Lee Races – 19th century horse racing,  initially at Lee Green, later in Harrow Meadows (off Eltham Road) and in Shooters Hill Road

Victorian Sprinting & Hurdling at the Old Tiger’s Head

Victorian distance running at the Old Tiger’s Head – part of the story of Tom Cook, the Greenwich Cowboy

Victorian Pigeon Shooting at the Old Tigers Head


Parks, Leisure and Sport

Lee Picture Palace – a short lived cinema on Lee High Road

Imperial Picture Palace (Pullman) – a cinema near Lee Green

Manor House Gardens Ice House & WW2 Air Raid Shelters in the Park

Death by Falling from the Clouds – a parachute fatality at Burnt Ash Farm

Parklife – Manor Park – the story of the park’s rejuvenation

Lee’s Accidental Airship Record – Willows II ‘voyage’ from Cardiff to Lee which then set a record in 1910



Manor House Gardens Ice House & WW2 Air Raid Shelters in the Park

Remembering the WW1 War Dead in Lee & Lewisham

Remembering those who died on the WW2 Home Front in Lee, Hither Green & Blackheath

Remembering Lewisham’s World War 1 combatants – including at St Mildred’s Church

First Day of the Somme – post on some of the local young men who lost their lives at Gommecourt

Lenham Road V1 Attack –  a V1 that hit the junction of Lenham and Lampmead Roads


Rivers, Streams & Lakes

The Quaggy – Sutcliffe Park to Lee Green – the penultimate section of a series of posts following its sourcebook its confluence with the Ravensbourne

The Quaggy – Lee Green to Manor Park – the urban river passing between Victorian and Edwardian houses and two of south London’s finest parks

The Quaggy – Manor Park to the Ravensbourne – the final stretch into Lewisham as it flows from Hither Green into Lewisham, stopping briefly to listen to Kate Bush

The Looking Glass of Lee – the part moat and lake of Annersley and the Boones and the former course of Mid Kid Brook

Mid Kid Brook – joins the Quaggy behind the Old Tiger’s Head (below)

Upper Kid Brook – formed part of the northern boundary of old Lee and joins the Quaggy by St Stephen’s in Lewisham



Currently a short section but will be added to in 2019

Market Terrace – a Lee High Road shopping parade

310 – 322 Lee High Road (Part 1) and Part 2 – the shops to the east of Bankwell Road


Ghost Signs

Charles Holdaway Painter and Grainer – Belmont Hill, considered Lewisham now, but Lee when painted

Frederick Stimpson, Gilder and Carver – Lee Road (sadly currently hidden)

Wittals Motors – Bankwell Road, part of wider piece on Ghost signs in Lewisham and Catford

John Campion & Son – a Catford ghost sign, it included two shops in Lee


‘Lost’ Churches

Christ Church – the Lost Church of Lee Park

Church of the Good Shepherd – the original church ‘lost’ to fire in the Blitz

Holy Trinity, Glenton Road – another church ‘lost’ in WW2

Source e Bay September 2016

The Tin Tabernacle of Lee – on the corner of Baring and Waite Davies Roads (above)


Lee People

E Nesbit, the Railway Children & Lewisham – with some links to Lee and Grove Park, which may well have inspired the book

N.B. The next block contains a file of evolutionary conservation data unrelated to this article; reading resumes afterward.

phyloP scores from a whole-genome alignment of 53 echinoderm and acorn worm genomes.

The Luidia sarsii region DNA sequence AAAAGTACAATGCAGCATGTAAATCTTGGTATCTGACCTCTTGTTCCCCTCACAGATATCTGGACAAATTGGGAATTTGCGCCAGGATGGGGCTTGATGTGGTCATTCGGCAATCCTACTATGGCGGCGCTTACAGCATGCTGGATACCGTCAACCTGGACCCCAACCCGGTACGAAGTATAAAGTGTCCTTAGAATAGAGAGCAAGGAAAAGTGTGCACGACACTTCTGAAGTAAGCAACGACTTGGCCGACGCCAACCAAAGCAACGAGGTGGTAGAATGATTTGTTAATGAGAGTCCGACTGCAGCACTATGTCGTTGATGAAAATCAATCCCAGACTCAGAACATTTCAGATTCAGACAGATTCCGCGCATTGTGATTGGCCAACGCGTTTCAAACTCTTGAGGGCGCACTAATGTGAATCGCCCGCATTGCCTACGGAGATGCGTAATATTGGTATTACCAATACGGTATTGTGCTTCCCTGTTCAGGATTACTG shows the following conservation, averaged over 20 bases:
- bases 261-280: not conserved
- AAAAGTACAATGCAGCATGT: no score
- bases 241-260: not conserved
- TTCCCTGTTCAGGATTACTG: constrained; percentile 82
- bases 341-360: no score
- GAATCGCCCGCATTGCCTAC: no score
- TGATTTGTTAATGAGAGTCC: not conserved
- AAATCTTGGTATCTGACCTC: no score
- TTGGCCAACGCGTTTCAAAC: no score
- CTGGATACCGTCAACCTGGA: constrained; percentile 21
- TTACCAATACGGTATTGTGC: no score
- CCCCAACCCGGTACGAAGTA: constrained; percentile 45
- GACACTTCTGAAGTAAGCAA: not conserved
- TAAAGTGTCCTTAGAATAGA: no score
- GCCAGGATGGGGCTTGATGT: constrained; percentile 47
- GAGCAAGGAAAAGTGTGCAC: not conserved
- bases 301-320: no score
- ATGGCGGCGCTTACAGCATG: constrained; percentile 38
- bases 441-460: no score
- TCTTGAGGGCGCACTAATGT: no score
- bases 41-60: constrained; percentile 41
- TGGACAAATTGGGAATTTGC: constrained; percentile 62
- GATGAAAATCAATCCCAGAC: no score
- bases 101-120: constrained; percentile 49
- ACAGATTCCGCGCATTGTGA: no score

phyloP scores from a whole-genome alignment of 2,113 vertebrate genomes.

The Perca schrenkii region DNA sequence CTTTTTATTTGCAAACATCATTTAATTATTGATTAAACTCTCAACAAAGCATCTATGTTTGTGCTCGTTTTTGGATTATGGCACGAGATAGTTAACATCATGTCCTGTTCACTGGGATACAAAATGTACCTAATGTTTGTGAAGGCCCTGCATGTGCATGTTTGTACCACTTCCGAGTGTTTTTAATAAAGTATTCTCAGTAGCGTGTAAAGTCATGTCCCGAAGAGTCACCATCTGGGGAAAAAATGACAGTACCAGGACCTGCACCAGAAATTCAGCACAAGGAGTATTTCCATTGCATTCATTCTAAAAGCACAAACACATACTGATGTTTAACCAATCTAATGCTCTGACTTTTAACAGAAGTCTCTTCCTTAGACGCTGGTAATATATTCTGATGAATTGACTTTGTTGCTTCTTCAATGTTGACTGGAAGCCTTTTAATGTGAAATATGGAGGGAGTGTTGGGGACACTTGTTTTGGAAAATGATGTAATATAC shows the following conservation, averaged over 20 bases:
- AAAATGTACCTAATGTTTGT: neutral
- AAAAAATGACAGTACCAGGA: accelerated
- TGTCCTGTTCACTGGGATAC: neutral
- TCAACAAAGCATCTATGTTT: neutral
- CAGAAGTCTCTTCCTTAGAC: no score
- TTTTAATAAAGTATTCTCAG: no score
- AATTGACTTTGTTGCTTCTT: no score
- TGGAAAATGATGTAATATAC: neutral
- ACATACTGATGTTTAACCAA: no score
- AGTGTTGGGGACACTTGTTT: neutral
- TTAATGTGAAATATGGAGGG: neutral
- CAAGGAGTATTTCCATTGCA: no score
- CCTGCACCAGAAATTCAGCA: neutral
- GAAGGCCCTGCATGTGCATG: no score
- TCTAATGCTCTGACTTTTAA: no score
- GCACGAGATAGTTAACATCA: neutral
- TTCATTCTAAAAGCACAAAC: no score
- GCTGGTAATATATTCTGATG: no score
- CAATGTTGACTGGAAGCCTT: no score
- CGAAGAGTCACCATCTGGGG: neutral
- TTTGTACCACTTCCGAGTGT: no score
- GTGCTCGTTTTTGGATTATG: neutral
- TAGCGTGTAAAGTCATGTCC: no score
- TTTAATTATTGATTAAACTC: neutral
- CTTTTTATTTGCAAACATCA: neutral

Ernest Dowson – the decadent poet who was born on what is now Belmont Grove and has a block of flats named after him

Caroline Townsend – a Lee suffragette

Olive Llewhellin – a militant suffragette who lived in Burnt Ash Hill

Benjamin Aislabie – the last tenant of Lee Place, slave owner, the worst ever first-class cricketer -remembered by an incorrectly spelled street name

George & Maurice Thomson – owners of Lee Place and Lee House respectively, the latter a slave trader, the former also had links to the slave trade but is better known as a soldier and MP during the Commonwealth

James Waite Davies – the story of Waite Davies Road, the man and the dairy that preceded it


A Lee Miscellany

36 Old Road – a story of horse drawn buses, crash repairs, the Lord Mayor’s Show and toffee

87 Old Road – from Lee Working Men’s Institution – a Victorian non-drinking club for the wealthy, to Chiesman’s  warehouse, an auction house, indoor shooting and now flats

Suffragette City – Lee and Hither Green – covers the full range suffragette activities from pillar box ‘outrages’, to the arson of a cricket club and jam making

Northbrook School – the three buildings and three names of the school (also Trinity and Hedgley Street)

Garibaldi in Lewisham – Criterion Biscuits

Lee’s 12th century invasion of Lewisham – part of a wider post on Lewisham’s Belgian connections

Graffiti Ancient & Modern – 18th century graffiti in St Margaret’s Passage, along with the alley’s former names

Following the Meridian II – Into Inner London – through Hither Green and Lee to St Margaret’s Churchyard, part of a wider ‘trip’ from the edge of London to the Observatory

The Leahurst Road Murder – the sad story of a WW2 murder with links back to a WW1 tragedy

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The source for the black and white photograph of St Margaret’s Lee School which was taken in 1959 is http://collage.cityoflondon.gov.uk/collage/app Record number 189098 / Catalogue reference: SC_PHL_02_0327_59_2658 – permission given for use here, but no rights to elsewhere.